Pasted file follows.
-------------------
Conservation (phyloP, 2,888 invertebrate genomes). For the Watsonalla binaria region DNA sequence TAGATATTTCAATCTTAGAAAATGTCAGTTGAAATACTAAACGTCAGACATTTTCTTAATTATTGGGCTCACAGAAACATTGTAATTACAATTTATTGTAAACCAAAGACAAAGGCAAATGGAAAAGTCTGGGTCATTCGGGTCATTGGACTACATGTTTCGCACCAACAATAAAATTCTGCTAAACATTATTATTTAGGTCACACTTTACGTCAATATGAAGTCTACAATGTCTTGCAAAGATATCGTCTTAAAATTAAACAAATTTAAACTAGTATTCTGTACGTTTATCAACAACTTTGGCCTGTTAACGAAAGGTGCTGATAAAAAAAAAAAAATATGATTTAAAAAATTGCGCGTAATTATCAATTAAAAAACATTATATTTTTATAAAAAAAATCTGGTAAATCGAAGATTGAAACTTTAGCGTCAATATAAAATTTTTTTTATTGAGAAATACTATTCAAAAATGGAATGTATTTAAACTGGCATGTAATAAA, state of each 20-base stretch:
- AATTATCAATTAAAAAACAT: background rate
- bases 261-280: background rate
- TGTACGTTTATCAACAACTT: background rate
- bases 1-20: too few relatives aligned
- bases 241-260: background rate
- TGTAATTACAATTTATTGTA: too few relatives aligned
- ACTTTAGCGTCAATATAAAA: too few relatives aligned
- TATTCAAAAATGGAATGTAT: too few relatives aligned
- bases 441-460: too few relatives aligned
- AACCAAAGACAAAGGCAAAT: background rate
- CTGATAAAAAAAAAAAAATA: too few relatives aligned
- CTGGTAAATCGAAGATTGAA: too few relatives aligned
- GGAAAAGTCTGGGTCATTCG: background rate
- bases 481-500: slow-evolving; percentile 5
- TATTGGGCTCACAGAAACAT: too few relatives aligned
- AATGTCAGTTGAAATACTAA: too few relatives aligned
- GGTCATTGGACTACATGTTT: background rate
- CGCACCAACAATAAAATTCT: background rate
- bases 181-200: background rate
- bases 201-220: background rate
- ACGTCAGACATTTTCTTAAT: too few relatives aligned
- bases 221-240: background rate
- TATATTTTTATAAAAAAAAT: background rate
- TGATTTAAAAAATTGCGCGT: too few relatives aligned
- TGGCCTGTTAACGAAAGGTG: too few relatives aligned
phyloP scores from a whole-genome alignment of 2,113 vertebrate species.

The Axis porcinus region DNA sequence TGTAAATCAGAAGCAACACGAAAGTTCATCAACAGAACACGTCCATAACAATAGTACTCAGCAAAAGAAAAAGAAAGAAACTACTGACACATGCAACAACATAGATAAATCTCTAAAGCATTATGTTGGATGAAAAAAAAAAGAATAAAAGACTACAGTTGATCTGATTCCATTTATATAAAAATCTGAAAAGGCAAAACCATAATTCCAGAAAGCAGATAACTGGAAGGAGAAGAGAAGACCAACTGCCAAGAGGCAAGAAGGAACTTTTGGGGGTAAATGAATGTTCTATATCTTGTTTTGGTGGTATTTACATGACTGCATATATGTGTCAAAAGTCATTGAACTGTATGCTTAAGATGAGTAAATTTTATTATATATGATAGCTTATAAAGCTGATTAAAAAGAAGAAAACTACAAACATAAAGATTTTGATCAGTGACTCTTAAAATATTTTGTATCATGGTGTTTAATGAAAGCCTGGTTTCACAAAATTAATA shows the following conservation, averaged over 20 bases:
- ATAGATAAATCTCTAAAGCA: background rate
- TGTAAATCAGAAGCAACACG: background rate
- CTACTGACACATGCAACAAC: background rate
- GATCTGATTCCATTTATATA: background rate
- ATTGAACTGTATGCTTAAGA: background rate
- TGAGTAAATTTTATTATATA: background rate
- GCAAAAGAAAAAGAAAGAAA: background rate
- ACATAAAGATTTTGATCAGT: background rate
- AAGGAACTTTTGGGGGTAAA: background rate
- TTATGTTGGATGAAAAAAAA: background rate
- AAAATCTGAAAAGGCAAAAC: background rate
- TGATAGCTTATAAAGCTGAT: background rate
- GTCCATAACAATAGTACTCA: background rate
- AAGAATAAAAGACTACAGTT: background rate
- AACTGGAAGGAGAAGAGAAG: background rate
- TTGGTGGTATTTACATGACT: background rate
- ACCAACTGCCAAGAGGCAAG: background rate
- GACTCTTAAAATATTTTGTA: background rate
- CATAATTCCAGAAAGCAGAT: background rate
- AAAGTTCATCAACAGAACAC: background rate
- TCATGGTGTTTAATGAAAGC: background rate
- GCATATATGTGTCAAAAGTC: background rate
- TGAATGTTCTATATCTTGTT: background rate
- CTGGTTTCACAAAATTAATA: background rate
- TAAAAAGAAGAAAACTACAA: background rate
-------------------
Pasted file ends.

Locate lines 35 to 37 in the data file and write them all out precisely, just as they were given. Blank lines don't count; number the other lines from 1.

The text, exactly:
- GCAAAAGAAAAAGAAAGAAA: background rate
- ACATAAAGATTTTGATCAGT: background rate
- AAGGAACTTTTGGGGGTAAA: background rate